(Author: Holly Smale)
Meet the lovechild of Shopaholic’s Becky Bloom and Josie from Love and Other Foreign Words – Harriet. She is a know-it-all, loves to share unnecessary information with people, loves to study and no matter what she does, accidents happen and everything has to hit absolute rock bottom before it gets better. Since the last part was something characteristic for Becky Bloom as well, I’d say that it’s a trend in British literature, at least I haven’t read any American books in which there is so much dramedy.
I can’t really say I was impressed by this series. I’ve read far worse books so maybe the rating of 3 is a bit less that it should be. Sadly, I’m sticking to the GoodReads rating system, meaning I can’t give half stars, otherwise I would rate this a s a 3.5.The Geek Girl series are short and easy to read, funny and relaxing.
( l o v e d ) There were some fantastic recurring characters too: Robert/Dad, Rin, Wilbur and Annabel, though out of the four, she was my least favourite.
– I would like to say that despite being a bit childish, Robert is such a cute father. I don’t think I’ve read about a more likable father, who is not a main character(can’t actually think of a main character too, but I want to point out that usually dads with secondary roles are either absent, or assholes, or absent assholes). I was positively squeeing each time Harriet and her dad have a father-daughter moment.
– Rin was absolutely adorable and I honestly think she was really badly treated by Harriet. In all of her travels she was trying to make friends and the ONLY girl, aside from Nat, who actually treated her good was completely ignored. I see it like: Harriet wants to make a friend and the moment she’s secure that Rin is actually her friend, she feels no need to pay any additional attention to her. Not to mention that Harriet only has eyes for Nick, but more on that later.
– I recently started watching a Turkish soap opera/comedy called Kiraz Mevsimi(The Season of Cherries) and it’s about a girl trying to make it in the fashion business and she meets a super famous designer’s male assistant called Olcay. Bang! Wilbur. If you haven’t seen the show, you are most likely not going to be able to get this, but it’s him, it really is. The way that Olcay acts and speaks, it’s all so Wilbur, except that Olcay is sort of evil.
Also, I find if very endearing that Wilbur is always there for Harriet and is so very accepting of her.
– Annabel is annoying most of the time. But there are moments, such as the end of Geek Girl, when she really comes through and I love her for it.
( l o v e d ) Big part of Model Misfit is set in Tokyo and despite the fact that I mostly hate Harriet’s constant blabber, I really loved the information she provides about Tokyo and for the first time in my life I felt this giant desire to go there. My favourite author is Haruki Murakami and one would’ve expected that just based on that I’d have already put Japan on my bucket list, but promoting Tokyo’s beauty has never been a part of Murakami’s books and it too me until now to see the city in such a light that I gained this immense desire to go there.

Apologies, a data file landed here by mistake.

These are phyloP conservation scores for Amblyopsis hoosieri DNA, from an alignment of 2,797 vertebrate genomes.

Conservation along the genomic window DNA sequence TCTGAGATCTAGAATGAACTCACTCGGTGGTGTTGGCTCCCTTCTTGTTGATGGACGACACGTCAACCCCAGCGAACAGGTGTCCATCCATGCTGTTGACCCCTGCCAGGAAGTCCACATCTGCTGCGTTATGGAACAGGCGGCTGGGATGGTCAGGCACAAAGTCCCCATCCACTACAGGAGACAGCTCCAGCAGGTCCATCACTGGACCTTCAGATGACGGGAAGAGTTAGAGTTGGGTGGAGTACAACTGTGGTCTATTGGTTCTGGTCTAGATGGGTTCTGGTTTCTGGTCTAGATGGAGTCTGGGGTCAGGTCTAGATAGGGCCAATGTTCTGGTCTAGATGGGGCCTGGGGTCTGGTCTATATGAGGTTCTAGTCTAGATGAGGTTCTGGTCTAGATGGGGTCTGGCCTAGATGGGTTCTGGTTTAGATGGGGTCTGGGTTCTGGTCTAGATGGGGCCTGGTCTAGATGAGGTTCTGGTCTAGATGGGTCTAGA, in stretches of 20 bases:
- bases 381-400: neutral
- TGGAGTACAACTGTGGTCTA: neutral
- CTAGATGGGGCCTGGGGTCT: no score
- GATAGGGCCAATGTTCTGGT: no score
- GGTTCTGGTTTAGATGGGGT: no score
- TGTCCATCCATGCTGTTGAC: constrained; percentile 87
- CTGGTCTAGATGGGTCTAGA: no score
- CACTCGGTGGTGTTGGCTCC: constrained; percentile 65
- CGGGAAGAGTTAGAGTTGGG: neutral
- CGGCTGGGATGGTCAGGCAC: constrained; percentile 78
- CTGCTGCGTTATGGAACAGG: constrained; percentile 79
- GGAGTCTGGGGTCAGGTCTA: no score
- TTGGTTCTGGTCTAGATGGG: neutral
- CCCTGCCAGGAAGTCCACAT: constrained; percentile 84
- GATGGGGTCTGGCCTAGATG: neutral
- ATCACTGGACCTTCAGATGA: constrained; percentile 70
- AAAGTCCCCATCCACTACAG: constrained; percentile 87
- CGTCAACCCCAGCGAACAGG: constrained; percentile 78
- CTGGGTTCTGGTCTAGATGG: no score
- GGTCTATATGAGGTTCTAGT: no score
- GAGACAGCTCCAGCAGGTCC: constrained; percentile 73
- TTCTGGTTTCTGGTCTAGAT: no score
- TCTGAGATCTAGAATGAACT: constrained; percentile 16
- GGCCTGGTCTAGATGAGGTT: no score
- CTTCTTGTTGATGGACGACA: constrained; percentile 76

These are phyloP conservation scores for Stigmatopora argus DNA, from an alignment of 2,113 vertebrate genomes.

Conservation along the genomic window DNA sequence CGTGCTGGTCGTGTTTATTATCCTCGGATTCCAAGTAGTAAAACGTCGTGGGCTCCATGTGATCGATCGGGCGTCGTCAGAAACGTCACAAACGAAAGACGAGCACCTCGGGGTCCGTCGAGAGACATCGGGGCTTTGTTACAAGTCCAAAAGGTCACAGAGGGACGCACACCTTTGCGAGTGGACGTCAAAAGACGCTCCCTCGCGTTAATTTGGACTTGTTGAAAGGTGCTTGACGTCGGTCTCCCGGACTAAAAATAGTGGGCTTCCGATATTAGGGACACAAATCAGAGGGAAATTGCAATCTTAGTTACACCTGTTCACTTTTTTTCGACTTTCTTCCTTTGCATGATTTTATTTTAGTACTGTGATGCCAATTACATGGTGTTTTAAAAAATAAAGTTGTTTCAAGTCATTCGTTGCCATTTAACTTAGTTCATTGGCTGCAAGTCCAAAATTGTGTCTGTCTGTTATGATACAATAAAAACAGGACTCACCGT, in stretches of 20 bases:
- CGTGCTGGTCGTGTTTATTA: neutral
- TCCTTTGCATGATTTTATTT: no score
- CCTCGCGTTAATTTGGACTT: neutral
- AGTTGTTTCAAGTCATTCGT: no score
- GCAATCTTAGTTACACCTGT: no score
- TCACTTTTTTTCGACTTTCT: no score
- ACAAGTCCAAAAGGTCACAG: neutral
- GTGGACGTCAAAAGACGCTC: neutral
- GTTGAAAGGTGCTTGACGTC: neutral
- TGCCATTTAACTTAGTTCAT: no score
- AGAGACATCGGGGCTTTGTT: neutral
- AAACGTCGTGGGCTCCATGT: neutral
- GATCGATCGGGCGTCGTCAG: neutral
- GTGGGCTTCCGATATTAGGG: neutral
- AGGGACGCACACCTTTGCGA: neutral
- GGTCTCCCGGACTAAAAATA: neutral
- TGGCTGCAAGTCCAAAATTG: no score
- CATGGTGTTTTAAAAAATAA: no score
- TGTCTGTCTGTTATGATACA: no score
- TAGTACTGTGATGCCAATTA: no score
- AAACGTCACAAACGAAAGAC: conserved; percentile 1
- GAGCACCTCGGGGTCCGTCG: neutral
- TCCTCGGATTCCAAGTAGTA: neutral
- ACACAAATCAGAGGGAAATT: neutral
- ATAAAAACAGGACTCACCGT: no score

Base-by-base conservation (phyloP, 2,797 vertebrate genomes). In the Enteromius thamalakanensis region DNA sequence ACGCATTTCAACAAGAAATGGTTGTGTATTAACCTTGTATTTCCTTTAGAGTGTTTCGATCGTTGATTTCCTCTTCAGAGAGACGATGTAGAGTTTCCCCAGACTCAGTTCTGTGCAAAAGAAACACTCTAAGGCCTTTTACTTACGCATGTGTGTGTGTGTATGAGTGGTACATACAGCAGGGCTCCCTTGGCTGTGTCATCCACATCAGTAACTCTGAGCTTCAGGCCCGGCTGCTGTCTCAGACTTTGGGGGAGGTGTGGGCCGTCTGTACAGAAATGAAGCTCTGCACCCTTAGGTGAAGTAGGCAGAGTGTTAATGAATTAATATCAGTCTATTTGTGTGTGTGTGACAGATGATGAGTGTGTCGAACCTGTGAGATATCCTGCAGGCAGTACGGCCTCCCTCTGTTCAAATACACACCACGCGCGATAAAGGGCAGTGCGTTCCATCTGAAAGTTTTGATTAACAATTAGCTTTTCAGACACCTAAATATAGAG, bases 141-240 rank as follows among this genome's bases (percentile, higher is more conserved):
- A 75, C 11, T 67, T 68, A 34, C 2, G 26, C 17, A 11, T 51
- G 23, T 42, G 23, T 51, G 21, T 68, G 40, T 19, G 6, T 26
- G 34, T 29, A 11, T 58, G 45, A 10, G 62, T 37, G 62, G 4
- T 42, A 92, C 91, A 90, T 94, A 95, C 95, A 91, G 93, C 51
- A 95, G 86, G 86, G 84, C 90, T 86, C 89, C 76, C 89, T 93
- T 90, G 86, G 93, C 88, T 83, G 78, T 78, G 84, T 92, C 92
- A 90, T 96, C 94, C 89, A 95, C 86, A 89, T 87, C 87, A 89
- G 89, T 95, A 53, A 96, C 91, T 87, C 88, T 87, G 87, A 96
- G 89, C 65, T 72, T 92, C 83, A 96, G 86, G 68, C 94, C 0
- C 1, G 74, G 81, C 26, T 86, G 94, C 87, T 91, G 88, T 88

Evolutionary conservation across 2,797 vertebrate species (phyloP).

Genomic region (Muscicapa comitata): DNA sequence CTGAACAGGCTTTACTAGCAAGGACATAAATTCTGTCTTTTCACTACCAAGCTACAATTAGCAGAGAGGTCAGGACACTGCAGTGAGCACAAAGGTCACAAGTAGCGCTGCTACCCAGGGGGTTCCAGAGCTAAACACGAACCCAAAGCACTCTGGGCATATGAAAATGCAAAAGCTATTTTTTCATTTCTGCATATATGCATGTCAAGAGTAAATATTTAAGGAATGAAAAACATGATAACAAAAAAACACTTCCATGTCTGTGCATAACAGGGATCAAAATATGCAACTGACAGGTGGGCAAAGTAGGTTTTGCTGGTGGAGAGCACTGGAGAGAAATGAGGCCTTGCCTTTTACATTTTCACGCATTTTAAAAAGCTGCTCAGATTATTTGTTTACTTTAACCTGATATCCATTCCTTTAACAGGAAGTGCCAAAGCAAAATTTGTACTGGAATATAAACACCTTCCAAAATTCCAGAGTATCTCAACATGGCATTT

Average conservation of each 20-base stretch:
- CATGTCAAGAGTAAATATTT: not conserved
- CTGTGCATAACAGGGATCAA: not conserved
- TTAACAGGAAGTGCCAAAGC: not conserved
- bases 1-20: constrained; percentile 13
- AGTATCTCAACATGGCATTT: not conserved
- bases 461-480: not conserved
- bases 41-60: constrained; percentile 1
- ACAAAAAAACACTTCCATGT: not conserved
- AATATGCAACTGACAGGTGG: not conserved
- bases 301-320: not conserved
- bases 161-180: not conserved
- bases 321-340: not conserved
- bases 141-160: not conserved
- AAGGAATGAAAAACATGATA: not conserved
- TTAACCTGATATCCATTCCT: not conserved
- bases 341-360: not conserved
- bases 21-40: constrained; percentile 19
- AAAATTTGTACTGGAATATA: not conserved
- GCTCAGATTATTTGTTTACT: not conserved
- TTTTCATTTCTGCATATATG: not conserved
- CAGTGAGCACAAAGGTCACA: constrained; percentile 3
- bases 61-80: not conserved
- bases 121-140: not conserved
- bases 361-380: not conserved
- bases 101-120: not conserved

( m o s t l y d i s l i k e d ) Harriet. First off, I don’t see what’s there to brag about being the “one and same person” with someone. I’d feel really offended if someone told me that I’m the same like someone else. Harriet is proud of it though – somewhere in the first ten pages of Geek Girl. What I also don’t get is this fixation with absolute losers as main characters. In YA fantasy the female characters are completely perfect little snowflakes and if anyone ever want’s to do them harm, it’s only because they are jealous. In normal YA, though, the girls are always… well, geeks.
I remember a few years ago it was fashionable to fat-shame girls. Now people like Kim Kardashian, Nicki Minaj and whoever-Traynor have turned the tables and girls are being skinny-shamed. Same goes in literature – people who want to be normal and accepted by their peers, are being made out to look like posers, bullies and ultimately either faceless idiots or monsters. I assume this is to make all of the people out there who think they are losers feel a bit better about themselves because in the books they read only geeks can be good and everyone else is bad. How about this: why don’t we try to NOT make anyone feel bad about themselves??? I mean, enough is enough. It’s always black or white. If you’re not a geek, than you are stupid for not being ~special~ and different. What if I want to have friends and want to read books? What if I have a boyfriend and NOT have Asperger’s? It would do wonders if everyone tried to be nice, instead of preaching for everyone who’s not a loser to be chastised. Because, honestly, I’d tell Harriet to shove it too. To everyone who thinks I’m being rude, do please think about this: do you really, really like it when someone is non-stop talking and talking and talking about stuff that you really don’t care about?
The moments when I did not in fact hate Harriet were the ones where she was sad. I felt protective. So maybe my feelings towards her are of an annoyed older sister. I hate her but I love her.
( d i s l i k e d ) How Nick is like a normal scoundrel for 90% of the book, meaning he is acting like a real boy, the ones that are everywhere and are not made up, and in the last 10% he turns into a saint and bless his soul and so on. In real life he’d just stay an ass. Too bad these books are so optimistic, otherwise Harriet would never become his girlfriend. I mean… she is described by multiple characters as having a lazy eye. I’m not saying that I like bad-Nick, I’m just saying I’d tolerate him more if he were a bit more realistic. I’d give Smale brownie points for keeping it real.